Due to the lack of a permanent overhead stage truss, lighting was provided on pneumatic telescopic towers on either side of the stage, cherry pickers (which were also equipped with Pyro effects), and lights that were attached around the circular video screen." The cherry pickers were quire impressive as they could lower and rise above the band. Roadie Chris Cockram remembers the cherry pickers, "They were mounted on a 10 metre tractor unit that was driven in to position each side of stage. Each cherry picker traveled in its own 45ft truck. In the air they could be extended out over the entire stage, and the hydraulics, supporting the arm and cage were, smooth and responsive, they literally flew.The pilot sat in a racing car seat, and operated a single joy stick at his right hand, on the left all the switches for lights and flares, the Follow Spot was mounted to a swivel plate and sat just above his right shoulder, like some bloody great rocket launcher, theses things would glide in to position in silence, completely blacked out, the guy's wore all black, with balaclavas and gloves and then they would burst into view in a blaze of light and fly across the stage, I thought they were brilliant. There was a point in the show, with David Gilmour starting off on Steel slide guitar, the Cherry Pickers were positioned high over head, one over the Keyboard's, one over David, this thing would drop in to position to about 3 meters above his head, completely blacked out. The pilot was flying blind in a straight drop, I would count him down on the headset, that was fun, it became a competition to see how close we could get, and how quickly he could drop, but it had to be a smooth stop, H underneath was possibly one of the worlds leading musicians! Today you wouldn't get away with it."(Pinkfloydz.com)
Above Photos: Copyright Erich Biruk
As a climax to the show a huge rotating mirror fan that was built for the bands 1975 tour would rise up from behind drummer Nick Mason and spin as spotlights hit it creating prisms of lights that would reflect all over the audience and venue.
It was a race against time as we fumbled our way through trying to get it on, these things weighed a lot, steel frame, 2 meters long, and thick board with a thousand or so mirrors, just holding it up was hard, as it started to rise, we stuck 3 or 4 cable ties in each bolt hole, and slapped Gaff' across the frame, we kept at it until it was out of reach, When it started to spin, we all said a silent pray, and just hoped it would hold, underneath that was Nick Mason, thankfully it did, Forget putting tiles on the space shuttle, they should've used Gaff'!" (Pinkfloydz.com)
A video that shows good shots of the cherry pickers in action as well as the spinning mirror fan can be viewed by clicking here.
Roger was also very particular about the inflatables and other effects happening at precisely the right time. On a bootleg of the Cleveland show he is heard saying ''NOW WERE GOING TO DO ANOTHER SONG DEDICATED TO THE CREW CALLED ''WOULDNT KNOW A CUE IF IT FELL ON YOUR FUCKING HEAD'' obviously upset that they had missed a cue in the previous song.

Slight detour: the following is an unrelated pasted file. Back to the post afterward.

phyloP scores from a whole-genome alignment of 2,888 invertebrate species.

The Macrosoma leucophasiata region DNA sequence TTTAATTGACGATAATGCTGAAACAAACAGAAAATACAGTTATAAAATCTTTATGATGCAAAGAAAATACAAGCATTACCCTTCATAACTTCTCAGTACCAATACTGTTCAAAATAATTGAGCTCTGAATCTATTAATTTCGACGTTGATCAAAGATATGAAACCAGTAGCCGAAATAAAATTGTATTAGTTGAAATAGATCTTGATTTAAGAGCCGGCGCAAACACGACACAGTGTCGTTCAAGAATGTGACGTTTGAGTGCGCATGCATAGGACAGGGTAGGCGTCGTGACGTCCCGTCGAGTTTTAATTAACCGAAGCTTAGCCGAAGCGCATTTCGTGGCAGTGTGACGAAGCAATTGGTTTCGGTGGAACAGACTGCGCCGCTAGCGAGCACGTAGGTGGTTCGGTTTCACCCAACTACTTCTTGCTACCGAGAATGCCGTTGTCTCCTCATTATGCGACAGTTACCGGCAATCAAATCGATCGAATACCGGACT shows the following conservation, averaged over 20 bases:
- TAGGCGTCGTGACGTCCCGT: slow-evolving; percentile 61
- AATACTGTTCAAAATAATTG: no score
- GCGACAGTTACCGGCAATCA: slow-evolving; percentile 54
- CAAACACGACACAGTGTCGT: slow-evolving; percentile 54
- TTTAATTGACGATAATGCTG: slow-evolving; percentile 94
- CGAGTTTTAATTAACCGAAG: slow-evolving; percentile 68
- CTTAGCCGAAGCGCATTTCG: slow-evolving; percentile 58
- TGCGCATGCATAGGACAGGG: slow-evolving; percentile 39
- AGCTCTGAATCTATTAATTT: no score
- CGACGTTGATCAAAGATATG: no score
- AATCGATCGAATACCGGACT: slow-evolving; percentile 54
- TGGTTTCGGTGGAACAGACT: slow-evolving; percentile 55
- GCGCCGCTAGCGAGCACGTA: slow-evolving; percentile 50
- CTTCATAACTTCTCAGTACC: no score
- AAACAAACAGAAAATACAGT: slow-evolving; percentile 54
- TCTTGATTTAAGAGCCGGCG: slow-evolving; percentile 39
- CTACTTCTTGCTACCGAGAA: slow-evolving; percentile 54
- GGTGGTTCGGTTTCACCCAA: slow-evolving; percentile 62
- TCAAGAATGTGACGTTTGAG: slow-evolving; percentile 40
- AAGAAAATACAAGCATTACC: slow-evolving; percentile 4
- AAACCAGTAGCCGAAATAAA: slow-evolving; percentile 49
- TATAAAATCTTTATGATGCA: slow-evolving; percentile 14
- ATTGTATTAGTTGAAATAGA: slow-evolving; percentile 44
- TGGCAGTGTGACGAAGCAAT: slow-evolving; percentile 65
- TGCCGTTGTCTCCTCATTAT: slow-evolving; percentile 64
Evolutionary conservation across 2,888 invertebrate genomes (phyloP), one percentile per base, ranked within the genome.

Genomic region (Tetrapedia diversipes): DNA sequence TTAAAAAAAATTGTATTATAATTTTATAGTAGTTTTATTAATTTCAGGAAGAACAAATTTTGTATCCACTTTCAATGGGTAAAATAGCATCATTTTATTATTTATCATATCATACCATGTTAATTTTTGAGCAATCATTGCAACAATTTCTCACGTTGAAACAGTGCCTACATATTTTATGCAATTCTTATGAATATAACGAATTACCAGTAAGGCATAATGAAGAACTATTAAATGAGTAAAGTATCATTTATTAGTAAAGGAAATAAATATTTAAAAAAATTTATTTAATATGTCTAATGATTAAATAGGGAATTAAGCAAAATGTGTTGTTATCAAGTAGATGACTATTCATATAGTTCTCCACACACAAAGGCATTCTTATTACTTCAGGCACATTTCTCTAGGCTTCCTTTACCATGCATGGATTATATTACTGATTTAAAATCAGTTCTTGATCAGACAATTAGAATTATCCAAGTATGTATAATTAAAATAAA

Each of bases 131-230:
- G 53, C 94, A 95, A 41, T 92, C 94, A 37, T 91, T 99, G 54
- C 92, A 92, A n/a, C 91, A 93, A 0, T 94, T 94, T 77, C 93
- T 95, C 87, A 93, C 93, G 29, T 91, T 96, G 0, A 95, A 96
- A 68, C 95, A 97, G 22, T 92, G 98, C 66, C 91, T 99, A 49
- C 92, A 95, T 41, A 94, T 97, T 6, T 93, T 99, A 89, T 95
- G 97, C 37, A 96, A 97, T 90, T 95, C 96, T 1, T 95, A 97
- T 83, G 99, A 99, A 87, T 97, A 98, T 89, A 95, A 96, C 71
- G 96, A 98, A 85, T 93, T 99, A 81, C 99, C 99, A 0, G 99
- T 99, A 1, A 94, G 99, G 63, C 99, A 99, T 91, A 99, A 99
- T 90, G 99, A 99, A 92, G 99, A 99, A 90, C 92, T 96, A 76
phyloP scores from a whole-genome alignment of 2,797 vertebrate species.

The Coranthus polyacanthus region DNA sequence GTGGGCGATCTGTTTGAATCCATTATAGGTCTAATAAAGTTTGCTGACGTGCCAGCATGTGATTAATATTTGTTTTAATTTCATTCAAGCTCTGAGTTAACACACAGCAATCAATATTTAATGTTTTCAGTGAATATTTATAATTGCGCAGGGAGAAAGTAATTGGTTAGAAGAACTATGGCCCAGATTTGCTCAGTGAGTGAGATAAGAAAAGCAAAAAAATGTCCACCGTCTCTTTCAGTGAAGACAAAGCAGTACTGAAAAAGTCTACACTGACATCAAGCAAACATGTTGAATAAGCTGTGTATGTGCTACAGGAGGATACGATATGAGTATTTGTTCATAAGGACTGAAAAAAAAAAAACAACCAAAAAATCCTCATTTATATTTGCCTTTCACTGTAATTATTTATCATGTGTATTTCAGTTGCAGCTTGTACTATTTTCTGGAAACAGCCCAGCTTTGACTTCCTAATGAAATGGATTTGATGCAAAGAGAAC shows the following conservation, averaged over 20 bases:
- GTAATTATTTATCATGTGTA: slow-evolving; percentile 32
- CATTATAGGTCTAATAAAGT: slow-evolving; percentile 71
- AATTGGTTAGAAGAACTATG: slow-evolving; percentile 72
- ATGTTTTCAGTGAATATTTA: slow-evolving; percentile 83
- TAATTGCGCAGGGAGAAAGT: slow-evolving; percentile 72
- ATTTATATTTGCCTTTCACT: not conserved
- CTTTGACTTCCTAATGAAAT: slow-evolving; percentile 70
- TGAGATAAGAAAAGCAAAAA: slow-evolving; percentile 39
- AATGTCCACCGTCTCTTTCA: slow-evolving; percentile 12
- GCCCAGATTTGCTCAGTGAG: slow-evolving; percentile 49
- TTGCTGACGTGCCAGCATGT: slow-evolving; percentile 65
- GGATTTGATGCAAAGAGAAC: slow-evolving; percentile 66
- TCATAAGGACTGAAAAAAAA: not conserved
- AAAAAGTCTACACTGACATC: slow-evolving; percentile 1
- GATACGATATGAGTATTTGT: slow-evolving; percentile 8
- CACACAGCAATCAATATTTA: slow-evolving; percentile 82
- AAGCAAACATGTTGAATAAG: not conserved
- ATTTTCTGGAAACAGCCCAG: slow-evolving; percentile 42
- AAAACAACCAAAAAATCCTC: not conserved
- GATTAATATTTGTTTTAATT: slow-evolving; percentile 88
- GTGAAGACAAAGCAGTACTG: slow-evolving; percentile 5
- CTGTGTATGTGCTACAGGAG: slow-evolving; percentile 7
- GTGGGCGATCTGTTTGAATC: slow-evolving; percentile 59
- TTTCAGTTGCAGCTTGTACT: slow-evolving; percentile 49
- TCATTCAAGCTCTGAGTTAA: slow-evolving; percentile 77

Jonathan Park elaborates on this there was a lot of rushing around and frantic signaling to make sure that the cues took place on time, because you couldn't hear the music. What people don't realize is that when you're back stage, you can't hear the music with the same clarity as you can out front. And if you have to do a cue on a particular beat or word or particular guitar solo, then you need to be cued by the people out on the desk (the sound board usually located in the center of the audience) who can see and hear these things. So we eventually solved this by the time we did The Wall and would have a play back system in our control desk so we could hear everything, and also a television monitor so we could also have a complete picture of what was going on. So that we could keep... so we could cue things accurately. With Pink Floyd, and with Roger in particular, EXACT cueing was absolutely required. There was nothing that would make Roger more upset than if the cues didn't take place in the right place... if they just became just an effect that didn't relate to precisely to the song. There was a moment in dogs... I can't remember the line at the moment... but if I listen to Dogs... I know... suddenly my body goes into GO mode... you know, and it's counting out 20 seconds to go... 10 seconds to go... and Go... and my fingers operate, you know my eight fingers, would go into this array which would press all the buttons one by one. (Rogerwaters.org)
I hope you enjoyed reading this, please feel free to comment or write andy thoughts or with any info that I can add to this article. I will be posting some shorter pieces in the next few months highlighting stages that have gone under the radar and have been forgotten by history.